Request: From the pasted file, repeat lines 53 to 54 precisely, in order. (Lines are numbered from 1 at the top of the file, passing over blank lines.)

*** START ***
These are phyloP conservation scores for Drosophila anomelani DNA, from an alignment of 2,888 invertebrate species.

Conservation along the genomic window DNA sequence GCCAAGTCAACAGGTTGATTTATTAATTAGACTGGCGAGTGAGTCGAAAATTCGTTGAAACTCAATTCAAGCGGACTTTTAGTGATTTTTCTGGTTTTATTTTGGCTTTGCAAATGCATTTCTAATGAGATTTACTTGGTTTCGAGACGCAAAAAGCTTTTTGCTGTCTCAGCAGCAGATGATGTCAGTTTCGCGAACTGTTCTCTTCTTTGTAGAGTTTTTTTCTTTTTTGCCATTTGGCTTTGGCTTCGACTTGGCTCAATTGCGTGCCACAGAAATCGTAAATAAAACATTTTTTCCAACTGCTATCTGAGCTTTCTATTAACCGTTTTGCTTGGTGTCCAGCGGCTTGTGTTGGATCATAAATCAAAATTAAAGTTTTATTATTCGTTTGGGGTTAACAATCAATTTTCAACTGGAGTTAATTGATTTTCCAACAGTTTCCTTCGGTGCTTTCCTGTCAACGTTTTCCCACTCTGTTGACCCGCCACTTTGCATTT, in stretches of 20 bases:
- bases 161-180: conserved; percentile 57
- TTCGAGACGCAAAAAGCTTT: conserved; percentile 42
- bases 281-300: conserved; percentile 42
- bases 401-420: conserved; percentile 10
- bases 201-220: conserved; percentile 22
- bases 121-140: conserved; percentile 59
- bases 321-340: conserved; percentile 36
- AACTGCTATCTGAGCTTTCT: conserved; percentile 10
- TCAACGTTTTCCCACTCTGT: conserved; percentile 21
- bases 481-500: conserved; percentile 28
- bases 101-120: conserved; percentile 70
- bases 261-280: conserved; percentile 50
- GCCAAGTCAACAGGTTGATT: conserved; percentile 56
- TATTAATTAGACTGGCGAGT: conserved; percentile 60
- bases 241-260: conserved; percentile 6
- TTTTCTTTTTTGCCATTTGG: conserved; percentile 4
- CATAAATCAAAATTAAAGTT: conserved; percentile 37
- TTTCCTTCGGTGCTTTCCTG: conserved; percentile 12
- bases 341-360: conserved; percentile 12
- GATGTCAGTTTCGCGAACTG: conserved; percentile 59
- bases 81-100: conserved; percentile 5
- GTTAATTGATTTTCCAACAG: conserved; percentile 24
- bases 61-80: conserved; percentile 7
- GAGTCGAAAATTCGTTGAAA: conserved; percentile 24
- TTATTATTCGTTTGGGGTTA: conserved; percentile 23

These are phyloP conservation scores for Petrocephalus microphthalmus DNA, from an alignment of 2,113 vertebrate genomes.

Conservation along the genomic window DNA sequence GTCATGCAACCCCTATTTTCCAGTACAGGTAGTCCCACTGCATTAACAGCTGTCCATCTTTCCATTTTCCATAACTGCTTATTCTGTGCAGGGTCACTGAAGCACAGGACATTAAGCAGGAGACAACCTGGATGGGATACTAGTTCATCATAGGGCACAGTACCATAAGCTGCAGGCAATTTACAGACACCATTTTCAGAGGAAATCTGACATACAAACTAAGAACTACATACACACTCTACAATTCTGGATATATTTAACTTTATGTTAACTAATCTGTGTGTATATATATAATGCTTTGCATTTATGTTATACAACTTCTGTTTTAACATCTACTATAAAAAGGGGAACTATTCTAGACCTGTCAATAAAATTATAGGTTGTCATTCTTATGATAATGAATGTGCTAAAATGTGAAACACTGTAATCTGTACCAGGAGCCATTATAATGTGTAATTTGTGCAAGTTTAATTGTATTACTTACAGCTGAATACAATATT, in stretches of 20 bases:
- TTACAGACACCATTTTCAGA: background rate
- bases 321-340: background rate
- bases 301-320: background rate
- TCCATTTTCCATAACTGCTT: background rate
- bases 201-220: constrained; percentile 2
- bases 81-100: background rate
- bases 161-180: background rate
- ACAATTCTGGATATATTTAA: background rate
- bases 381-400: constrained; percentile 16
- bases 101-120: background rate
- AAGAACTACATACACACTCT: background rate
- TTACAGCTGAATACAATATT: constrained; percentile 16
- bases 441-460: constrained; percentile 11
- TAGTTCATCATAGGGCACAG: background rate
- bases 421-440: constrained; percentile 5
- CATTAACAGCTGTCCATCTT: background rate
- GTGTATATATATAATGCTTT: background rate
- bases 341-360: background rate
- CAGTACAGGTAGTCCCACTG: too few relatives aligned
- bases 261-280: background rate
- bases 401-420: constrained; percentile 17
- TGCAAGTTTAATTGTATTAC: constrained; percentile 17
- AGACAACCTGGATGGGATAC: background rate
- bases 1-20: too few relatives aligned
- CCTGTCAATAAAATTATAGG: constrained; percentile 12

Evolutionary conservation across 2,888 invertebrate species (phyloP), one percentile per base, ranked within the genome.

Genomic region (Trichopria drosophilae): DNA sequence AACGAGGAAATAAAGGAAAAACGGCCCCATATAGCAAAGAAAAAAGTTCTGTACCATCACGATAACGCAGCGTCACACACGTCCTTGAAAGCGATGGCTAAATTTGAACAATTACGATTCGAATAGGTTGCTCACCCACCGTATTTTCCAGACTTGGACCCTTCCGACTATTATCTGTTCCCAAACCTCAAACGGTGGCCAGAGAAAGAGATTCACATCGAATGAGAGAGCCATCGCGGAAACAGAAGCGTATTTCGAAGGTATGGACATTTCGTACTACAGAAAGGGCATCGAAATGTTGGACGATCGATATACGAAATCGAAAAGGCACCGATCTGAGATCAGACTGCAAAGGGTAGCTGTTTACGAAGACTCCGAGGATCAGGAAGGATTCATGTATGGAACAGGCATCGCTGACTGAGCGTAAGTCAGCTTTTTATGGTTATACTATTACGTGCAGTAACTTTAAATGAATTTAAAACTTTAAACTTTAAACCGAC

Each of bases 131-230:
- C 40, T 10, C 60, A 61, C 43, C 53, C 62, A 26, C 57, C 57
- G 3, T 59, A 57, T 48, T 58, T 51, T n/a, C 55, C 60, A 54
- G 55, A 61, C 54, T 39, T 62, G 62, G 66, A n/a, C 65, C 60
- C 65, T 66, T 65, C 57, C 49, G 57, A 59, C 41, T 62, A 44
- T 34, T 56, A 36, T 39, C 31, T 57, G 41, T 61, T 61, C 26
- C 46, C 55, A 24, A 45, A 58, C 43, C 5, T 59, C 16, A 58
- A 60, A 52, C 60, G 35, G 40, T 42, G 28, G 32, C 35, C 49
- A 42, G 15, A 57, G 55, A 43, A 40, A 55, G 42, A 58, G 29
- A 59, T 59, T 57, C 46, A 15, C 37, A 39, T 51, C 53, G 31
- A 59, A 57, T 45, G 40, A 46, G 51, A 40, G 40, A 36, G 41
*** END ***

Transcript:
- bases 1-20: too few relatives aligned
- CCTGTCAATAAAATTATAGG: constrained; percentile 12